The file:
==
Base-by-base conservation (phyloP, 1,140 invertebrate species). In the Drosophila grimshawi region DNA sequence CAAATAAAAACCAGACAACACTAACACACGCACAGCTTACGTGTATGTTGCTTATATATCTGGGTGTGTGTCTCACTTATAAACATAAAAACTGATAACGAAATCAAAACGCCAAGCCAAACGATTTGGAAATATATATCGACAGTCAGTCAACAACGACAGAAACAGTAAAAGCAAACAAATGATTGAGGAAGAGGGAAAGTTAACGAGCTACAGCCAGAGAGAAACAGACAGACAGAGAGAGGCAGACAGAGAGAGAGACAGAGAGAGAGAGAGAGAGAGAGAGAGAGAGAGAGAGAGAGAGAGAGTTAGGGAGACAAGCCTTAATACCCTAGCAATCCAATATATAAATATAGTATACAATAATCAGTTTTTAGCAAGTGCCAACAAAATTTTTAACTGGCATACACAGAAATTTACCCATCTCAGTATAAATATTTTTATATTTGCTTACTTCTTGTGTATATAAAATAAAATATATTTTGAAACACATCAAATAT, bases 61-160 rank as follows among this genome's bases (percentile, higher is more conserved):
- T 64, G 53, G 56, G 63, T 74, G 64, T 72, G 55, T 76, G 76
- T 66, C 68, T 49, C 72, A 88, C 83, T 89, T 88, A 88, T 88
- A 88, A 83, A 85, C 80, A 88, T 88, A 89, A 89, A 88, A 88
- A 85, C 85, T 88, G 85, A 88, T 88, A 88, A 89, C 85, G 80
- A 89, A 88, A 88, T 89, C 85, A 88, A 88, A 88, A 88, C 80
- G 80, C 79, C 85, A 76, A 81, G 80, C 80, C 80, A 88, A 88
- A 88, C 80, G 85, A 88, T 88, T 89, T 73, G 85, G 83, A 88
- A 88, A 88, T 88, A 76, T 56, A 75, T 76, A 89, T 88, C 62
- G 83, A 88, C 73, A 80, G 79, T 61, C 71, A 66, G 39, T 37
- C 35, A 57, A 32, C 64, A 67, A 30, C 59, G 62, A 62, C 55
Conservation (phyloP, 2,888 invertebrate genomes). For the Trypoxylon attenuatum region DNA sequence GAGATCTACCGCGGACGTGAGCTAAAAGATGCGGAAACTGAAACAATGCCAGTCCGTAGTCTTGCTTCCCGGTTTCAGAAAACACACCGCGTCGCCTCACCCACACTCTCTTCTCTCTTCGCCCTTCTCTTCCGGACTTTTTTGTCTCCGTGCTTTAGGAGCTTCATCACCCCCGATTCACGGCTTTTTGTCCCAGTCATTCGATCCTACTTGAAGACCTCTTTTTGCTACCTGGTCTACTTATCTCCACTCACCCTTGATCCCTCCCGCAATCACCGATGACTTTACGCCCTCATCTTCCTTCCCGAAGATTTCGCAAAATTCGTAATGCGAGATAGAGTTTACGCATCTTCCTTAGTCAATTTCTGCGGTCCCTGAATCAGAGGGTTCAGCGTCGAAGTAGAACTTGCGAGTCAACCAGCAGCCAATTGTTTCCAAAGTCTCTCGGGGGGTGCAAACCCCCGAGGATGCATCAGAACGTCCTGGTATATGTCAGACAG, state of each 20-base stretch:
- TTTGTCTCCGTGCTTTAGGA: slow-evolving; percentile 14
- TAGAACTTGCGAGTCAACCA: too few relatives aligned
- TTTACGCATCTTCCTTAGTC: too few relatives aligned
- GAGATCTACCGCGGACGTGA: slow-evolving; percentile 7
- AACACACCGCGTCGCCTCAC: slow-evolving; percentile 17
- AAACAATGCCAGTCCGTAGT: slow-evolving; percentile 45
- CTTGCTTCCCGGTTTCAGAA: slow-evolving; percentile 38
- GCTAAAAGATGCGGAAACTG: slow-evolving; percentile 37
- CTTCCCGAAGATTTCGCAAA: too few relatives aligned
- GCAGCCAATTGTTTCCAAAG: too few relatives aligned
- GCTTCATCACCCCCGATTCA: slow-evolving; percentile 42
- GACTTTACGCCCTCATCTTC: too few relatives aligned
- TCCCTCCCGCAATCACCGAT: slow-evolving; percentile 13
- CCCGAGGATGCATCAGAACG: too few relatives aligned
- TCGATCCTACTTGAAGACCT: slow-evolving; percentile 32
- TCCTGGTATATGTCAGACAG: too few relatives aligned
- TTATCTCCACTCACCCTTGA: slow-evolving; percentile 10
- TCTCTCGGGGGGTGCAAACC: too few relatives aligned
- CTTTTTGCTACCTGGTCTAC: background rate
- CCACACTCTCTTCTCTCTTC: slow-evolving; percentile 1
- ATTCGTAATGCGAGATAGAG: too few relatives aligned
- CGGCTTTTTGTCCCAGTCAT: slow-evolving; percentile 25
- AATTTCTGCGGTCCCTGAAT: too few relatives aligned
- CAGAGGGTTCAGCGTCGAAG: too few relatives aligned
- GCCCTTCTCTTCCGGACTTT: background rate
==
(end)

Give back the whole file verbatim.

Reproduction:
Base-by-base conservation (phyloP, 1,140 invertebrate species). In the Drosophila grimshawi region DNA sequence CAAATAAAAACCAGACAACACTAACACACGCACAGCTTACGTGTATGTTGCTTATATATCTGGGTGTGTGTCTCACTTATAAACATAAAAACTGATAACGAAATCAAAACGCCAAGCCAAACGATTTGGAAATATATATCGACAGTCAGTCAACAACGACAGAAACAGTAAAAGCAAACAAATGATTGAGGAAGAGGGAAAGTTAACGAGCTACAGCCAGAGAGAAACAGACAGACAGAGAGAGGCAGACAGAGAGAGAGACAGAGAGAGAGAGAGAGAGAGAGAGAGAGAGAGAGAGAGAGAGAGAGTTAGGGAGACAAGCCTTAATACCCTAGCAATCCAATATATAAATATAGTATACAATAATCAGTTTTTAGCAAGTGCCAACAAAATTTTTAACTGGCATACACAGAAATTTACCCATCTCAGTATAAATATTTTTATATTTGCTTACTTCTTGTGTATATAAAATAAAATATATTTTGAAACACATCAAATAT, bases 61-160 rank as follows among this genome's bases (percentile, higher is more conserved):
- T 64, G 53, G 56, G 63, T 74, G 64, T 72, G 55, T 76, G 76
- T 66, C 68, T 49, C 72, A 88, C 83, T 89, T 88, A 88, T 88
- A 88, A 83, A 85, C 80, A 88, T 88, A 89, A 89, A 88, A 88
- A 85, C 85, T 88, G 85, A 88, T 88, A 88, A 89, C 85, G 80
- A 89, A 88, A 88, T 89, C 85, A 88, A 88, A 88, A 88, C 80
- G 80, C 79, C 85, A 76, A 81, G 80, C 80, C 80, A 88, A 88
- A 88, C 80, G 85, A 88, T 88, T 89, T 73, G 85, G 83, A 88
- A 88, A 88, T 88, A 76, T 56, A 75, T 76, A 89, T 88, C 62
- G 83, A 88, C 73, A 80, G 79, T 61, C 71, A 66, G 39, T 37
- C 35, A 57, A 32, C 64, A 67, A 30, C 59, G 62, A 62, C 55
Conservation (phyloP, 2,888 invertebrate genomes). For the Trypoxylon attenuatum region DNA sequence GAGATCTACCGCGGACGTGAGCTAAAAGATGCGGAAACTGAAACAATGCCAGTCCGTAGTCTTGCTTCCCGGTTTCAGAAAACACACCGCGTCGCCTCACCCACACTCTCTTCTCTCTTCGCCCTTCTCTTCCGGACTTTTTTGTCTCCGTGCTTTAGGAGCTTCATCACCCCCGATTCACGGCTTTTTGTCCCAGTCATTCGATCCTACTTGAAGACCTCTTTTTGCTACCTGGTCTACTTATCTCCACTCACCCTTGATCCCTCCCGCAATCACCGATGACTTTACGCCCTCATCTTCCTTCCCGAAGATTTCGCAAAATTCGTAATGCGAGATAGAGTTTACGCATCTTCCTTAGTCAATTTCTGCGGTCCCTGAATCAGAGGGTTCAGCGTCGAAGTAGAACTTGCGAGTCAACCAGCAGCCAATTGTTTCCAAAGTCTCTCGGGGGGTGCAAACCCCCGAGGATGCATCAGAACGTCCTGGTATATGTCAGACAG, state of each 20-base stretch:
- TTTGTCTCCGTGCTTTAGGA: slow-evolving; percentile 14
- TAGAACTTGCGAGTCAACCA: too few relatives aligned
- TTTACGCATCTTCCTTAGTC: too few relatives aligned
- GAGATCTACCGCGGACGTGA: slow-evolving; percentile 7
- AACACACCGCGTCGCCTCAC: slow-evolving; percentile 17
- AAACAATGCCAGTCCGTAGT: slow-evolving; percentile 45
- CTTGCTTCCCGGTTTCAGAA: slow-evolving; percentile 38
- GCTAAAAGATGCGGAAACTG: slow-evolving; percentile 37
- CTTCCCGAAGATTTCGCAAA: too few relatives aligned
- GCAGCCAATTGTTTCCAAAG: too few relatives aligned
- GCTTCATCACCCCCGATTCA: slow-evolving; percentile 42
- GACTTTACGCCCTCATCTTC: too few relatives aligned
- TCCCTCCCGCAATCACCGAT: slow-evolving; percentile 13
- CCCGAGGATGCATCAGAACG: too few relatives aligned
- TCGATCCTACTTGAAGACCT: slow-evolving; percentile 32
- TCCTGGTATATGTCAGACAG: too few relatives aligned
- TTATCTCCACTCACCCTTGA: slow-evolving; percentile 10
- TCTCTCGGGGGGTGCAAACC: too few relatives aligned
- CTTTTTGCTACCTGGTCTAC: background rate
- CCACACTCTCTTCTCTCTTC: slow-evolving; percentile 1
- ATTCGTAATGCGAGATAGAG: too few relatives aligned
- CGGCTTTTTGTCCCAGTCAT: slow-evolving; percentile 25
- AATTTCTGCGGTCCCTGAAT: too few relatives aligned
- CAGAGGGTTCAGCGTCGAAG: too few relatives aligned
- GCCCTTCTCTTCCGGACTTT: background rate